Since then, McMahon's work has been sporadic and infrequent. He's been mostly involved in the world of video game design work but he did recently return to 2000AD to draw Judge Dredd on the occasion of the comic's 30th birthday.
All of which brings me to the reason why I decided to pen this blog entry. Mick was one of the guests of honour at this year's International Comics Show at Millennium Point in Birmingham, along with Kevin Nowlan, Mike Mignola, Doug Braithwaite, Mike Carey, Dave Gibbons, Bryan Talbot, Sean Phillips, Duncan Fegredo and many others. I was there as part of the Tripwire posse and, to my utter delight and fan-boyish glee, I got to talk to the great man. He's a shy and unassuming chap who shares many similarities with the characters he draws; edgy and vulnerable while Dreddishly unrepentant and bold. When asked for a sketch, he grabbed up his classic green Pentel and attacked my sketchbook like he was committing a homicide. Slash. Slash. Slash. And suddenly, there was Dredd threatening me from the page. Genius. The pic is at the head of this blog entry BTW.
So I asked him the question everyone's been asking for the last ten years, 'Where the Hell have you been for 10 years Mick?' 'Oh, I was around', he explained. 'I did all sorts of stuff. I just didn't do comics. But because that's what I'm best known for, everyone thought I'd vanished.' I put it to him that we need people like him to be more proactive in comics; we need innovators to fight against the generic computer-coloured slush that's become the comics mainstream. He shrugged and said, 'I just do what I do.'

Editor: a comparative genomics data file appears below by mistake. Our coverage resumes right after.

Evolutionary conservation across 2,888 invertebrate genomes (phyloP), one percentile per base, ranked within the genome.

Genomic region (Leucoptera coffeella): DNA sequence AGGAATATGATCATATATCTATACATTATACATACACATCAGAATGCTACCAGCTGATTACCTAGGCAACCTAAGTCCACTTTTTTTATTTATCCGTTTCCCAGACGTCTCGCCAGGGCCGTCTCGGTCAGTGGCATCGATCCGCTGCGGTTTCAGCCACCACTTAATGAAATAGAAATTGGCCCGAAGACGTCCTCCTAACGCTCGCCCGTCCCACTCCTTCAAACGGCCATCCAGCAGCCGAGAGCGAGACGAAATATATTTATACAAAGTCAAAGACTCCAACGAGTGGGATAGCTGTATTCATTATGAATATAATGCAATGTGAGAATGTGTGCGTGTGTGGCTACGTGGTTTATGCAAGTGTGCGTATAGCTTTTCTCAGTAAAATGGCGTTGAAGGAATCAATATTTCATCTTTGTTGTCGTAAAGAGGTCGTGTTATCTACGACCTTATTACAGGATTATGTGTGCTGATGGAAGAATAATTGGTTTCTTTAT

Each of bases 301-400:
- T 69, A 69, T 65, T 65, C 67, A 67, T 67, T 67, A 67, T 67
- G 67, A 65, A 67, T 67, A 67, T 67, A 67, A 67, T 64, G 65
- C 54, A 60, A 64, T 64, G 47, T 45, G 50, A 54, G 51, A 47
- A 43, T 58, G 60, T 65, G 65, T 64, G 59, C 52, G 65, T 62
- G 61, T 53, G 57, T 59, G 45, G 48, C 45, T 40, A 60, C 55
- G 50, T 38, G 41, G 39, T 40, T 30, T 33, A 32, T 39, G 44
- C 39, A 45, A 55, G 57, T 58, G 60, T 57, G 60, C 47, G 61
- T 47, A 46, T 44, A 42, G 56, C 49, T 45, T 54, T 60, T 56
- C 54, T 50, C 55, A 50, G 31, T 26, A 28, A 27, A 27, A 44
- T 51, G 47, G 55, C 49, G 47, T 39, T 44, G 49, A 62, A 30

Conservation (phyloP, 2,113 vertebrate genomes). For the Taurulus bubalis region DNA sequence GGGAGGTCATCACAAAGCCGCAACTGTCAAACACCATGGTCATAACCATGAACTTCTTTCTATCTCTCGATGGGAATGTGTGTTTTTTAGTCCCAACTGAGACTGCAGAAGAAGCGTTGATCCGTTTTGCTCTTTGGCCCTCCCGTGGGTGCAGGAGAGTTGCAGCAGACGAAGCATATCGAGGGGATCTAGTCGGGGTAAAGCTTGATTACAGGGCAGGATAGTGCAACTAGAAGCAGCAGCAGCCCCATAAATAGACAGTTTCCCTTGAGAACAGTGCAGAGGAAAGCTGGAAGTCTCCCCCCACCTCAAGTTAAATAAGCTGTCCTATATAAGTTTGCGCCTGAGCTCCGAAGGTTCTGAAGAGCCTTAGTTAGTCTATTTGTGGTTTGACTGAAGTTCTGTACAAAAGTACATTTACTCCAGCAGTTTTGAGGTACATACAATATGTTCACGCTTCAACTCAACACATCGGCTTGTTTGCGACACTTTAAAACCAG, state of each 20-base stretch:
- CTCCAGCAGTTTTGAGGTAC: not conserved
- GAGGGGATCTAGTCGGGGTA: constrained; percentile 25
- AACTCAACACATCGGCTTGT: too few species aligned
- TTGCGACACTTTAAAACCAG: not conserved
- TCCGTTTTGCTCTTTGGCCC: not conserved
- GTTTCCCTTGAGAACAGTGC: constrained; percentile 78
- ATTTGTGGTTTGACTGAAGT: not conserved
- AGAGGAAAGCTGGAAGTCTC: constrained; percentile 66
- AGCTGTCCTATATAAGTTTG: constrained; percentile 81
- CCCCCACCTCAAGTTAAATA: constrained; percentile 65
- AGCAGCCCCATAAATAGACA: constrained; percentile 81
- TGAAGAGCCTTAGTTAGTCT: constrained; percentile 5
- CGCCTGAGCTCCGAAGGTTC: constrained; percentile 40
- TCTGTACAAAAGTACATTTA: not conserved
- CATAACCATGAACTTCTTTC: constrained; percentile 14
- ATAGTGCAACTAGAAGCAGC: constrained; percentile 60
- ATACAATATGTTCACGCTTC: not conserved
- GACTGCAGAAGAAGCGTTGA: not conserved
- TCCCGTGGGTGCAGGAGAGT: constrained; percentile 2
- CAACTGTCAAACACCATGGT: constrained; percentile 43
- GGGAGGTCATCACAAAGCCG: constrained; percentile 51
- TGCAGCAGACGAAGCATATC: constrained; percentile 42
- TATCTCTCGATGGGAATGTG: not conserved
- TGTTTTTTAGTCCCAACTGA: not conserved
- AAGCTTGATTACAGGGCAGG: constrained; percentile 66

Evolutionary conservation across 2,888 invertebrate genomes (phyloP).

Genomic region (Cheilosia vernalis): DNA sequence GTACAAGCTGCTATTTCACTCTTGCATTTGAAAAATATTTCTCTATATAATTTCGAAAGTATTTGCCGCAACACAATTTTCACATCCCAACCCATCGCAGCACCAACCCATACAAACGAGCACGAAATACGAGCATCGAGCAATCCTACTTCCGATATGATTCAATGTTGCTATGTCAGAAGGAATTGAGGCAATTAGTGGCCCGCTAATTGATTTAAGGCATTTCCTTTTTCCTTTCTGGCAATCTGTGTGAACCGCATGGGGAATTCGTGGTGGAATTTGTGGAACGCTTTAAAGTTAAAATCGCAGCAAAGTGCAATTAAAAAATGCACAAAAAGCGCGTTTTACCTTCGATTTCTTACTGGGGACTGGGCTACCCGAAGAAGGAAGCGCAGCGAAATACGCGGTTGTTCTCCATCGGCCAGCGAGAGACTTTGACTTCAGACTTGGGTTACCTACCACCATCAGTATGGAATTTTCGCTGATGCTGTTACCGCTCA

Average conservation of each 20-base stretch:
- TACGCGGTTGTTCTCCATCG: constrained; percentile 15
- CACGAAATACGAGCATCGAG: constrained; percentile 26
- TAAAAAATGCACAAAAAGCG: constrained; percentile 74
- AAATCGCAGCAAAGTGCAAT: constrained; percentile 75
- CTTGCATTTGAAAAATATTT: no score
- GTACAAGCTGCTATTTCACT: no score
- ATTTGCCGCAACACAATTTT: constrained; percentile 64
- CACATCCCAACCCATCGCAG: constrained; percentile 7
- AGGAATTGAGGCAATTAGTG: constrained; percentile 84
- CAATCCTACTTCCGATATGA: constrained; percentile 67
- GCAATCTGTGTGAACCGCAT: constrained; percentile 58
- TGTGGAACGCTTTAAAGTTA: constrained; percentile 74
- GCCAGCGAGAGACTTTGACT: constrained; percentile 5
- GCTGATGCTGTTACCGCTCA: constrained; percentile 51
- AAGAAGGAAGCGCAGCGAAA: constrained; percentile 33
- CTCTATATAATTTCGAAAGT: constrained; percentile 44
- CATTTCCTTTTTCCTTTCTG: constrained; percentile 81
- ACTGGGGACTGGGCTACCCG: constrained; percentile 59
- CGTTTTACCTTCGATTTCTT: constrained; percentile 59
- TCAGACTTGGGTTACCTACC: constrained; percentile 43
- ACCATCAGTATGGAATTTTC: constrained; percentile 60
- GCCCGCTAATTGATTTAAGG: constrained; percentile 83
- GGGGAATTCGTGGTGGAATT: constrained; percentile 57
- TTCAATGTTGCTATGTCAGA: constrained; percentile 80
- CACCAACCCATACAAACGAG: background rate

It was typically modest of the man. And yet, for me, Mick is like the great fashion designers who turn out the weird, the wacky and the bizarre for the catwalks of New York, Paris, London and Milan. They look to push fashion forward by doing things that the rest of us haven't even thought of. And though some may scoff and point and ridicule, you can guarantee that watered-down versions of their outlandish new designs will be in the High Street the following year. So too with Mick McMahon. If it weren't for artists like him and Frank Miller and Brian Bolland and Mike Mignola and the late great Gil Kane and Jack Kirby, comics would all be as dull, uninspired and anodyne as the myriad reality shows that clog the arteries of our television schedules.
I want to see more Mick McMahon artwork. And I want it to be as dangerous and daring and completely bonkers as his previous stuff has been. I love Mick's artwork for the same reasons that I love listening to Bjork, Nine Horses, Radiohead, Jim Moray and Liquid Tension Experiment; for the same reasons that I watch Dexter, Charlie Jade, Ugly Betty, Jekyll, My Name is Earl, Chuck, Peep Show and The Mighty Boosh - They're all trying to break new ground. Some are more successful than others. But at least they're all trying.
Imagine a world where no one tries any more. It's a world of flaccid comics, unchallenging novels, impotent boy bands and 24 hour Big Brother.
Shoot me now.
Mick's Official Website
The Art of Mike McMahon Fan Site
More on the comics show in future bloggings.